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Stephanie Grisham and President Trump. Photo: Chip Somodevilla/Getty Images

Former President Obama's aides denied a claim made by Trump administration press secretary Stephanie Grisham on Tuesday that they left disparaging notes in the White House for incoming staff.

Driving the news: Grisham said in a radio interview that upon arriving at the White House, "every office was filled with Obama books and we had notes left behind that said, 'You will fail,' and 'You aren’t going to make it.'" She has yet to present evidence to support her claim.

What they're saying:

  • Chris Lu, who served as Cabinet Secretary in the Obama administration, tweeted: "This is absolutely not true. Obama repeatedly and publicly praised Bush cooperation during 2009 transition, and pledged we would provide same cooperation to whoever followed us. And that’s what we did."
  • Peter Velz, a press aide in the Obama administration tweeted the note he left his successor, saying it was "dispiriting to hear" from Grisham, "a person with whom I spent a couple amicable hours with during the the 2016 transition where I wished her nothing but institutional knowledge, good luck and all our support."
  • Valerie Jarrett, a former senior advisor to Obama, wrote, "Produce the notes that back this up. I cannot imagine a single one of my former colleagues who would do this. From @BarackObama on down, we all tried to help facilitate a smooth and orderly transition just as President Bush and his team had done for us."
  • Ben Rhodes, who served as Deputy National Security Adviser for strategic communications, tweeted: "This is a lie. If this happened I also don’t think the entire Trump staff would wait 3 years to tell us. Sad to see the WH press secretary fall this far."

Go deeper: Obama cautions 2020 candidates against going too far left

Go deeper

Making sense of Biden's big emissions promise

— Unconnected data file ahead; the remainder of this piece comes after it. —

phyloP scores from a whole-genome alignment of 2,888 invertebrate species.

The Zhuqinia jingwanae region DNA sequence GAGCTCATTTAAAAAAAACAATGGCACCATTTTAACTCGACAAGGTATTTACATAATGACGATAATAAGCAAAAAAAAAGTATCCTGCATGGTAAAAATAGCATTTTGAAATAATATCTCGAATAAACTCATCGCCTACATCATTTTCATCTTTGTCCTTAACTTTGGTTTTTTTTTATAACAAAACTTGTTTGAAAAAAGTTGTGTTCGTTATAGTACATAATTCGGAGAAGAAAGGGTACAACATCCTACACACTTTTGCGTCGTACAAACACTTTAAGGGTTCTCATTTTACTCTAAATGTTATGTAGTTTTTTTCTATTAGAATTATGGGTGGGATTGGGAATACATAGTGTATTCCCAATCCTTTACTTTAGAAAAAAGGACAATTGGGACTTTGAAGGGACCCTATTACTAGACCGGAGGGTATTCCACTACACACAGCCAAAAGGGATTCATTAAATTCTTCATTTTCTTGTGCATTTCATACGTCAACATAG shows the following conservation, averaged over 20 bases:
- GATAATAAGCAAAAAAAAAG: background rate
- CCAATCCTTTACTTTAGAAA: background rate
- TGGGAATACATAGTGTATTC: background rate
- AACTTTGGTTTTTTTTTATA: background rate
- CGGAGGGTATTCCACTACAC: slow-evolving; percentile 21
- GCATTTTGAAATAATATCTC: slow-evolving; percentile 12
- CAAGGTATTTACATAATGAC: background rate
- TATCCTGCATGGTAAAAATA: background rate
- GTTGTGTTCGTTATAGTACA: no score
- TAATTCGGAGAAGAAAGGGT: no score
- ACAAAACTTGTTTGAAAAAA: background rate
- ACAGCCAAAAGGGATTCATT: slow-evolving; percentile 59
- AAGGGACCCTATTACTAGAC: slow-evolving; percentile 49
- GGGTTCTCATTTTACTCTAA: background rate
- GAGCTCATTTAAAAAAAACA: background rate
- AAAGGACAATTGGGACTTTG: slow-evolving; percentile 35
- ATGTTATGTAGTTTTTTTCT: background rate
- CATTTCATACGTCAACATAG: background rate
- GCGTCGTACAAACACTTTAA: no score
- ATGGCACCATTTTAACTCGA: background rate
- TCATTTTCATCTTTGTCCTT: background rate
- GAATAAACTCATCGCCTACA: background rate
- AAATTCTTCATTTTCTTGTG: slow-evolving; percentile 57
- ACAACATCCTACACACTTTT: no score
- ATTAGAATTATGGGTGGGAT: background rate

Illustration: Sarah Grillo/Axios

President Biden's new U.S. emissions-cutting target is a sign of White House ambition and a number that distills the tough political and policy maneuvers needed to realize those aims.

Driving the news: This morning the White House unveiled a nonbinding goal under the Paris Agreement that calls for cutting U.S. greenhouse gas emissions by 50%-52% by 2030 relative to 2005 levels.

Biden pledges to cut greenhouse gas emissions by up to 52% by 2030

U.S. President Joe Biden seen in the Oval Office on April 15. (Photo by Doug Mills-Pool/Getty Images)

The Biden administration is moving to address global warming by setting a new, economy-wide greenhouse gas emissions reduction target of 50% to 52% below 2005 levels by 2030.

Why it matters: The new, non-binding target is about twice as ambitious as the previous U.S. target of a 26% to 28% cut by 2025, which was set during the Obama administration. White House officials described the goal as ambitious but achievable during a call with reporters Tuesday night.

2 hours ago - Health

Health care workers feel stress, burnout more than a year into the pandemic

Photo: Steve Pfost/Newsday RM via Getty Images

More than a year into the coronavirus pandemic, some 3 in 10 health care professionals say they've considered leaving the profession, citing burnout and stress, a Washington Post-Kaiser Family Foundation poll out Thursday indicates.

Why it matters: Studies throughout the pandemic have indicated rising rates of depression and trauma among health care workers, group that is no longer seeing the same public displays of gratitude as during the onset of the pandemic.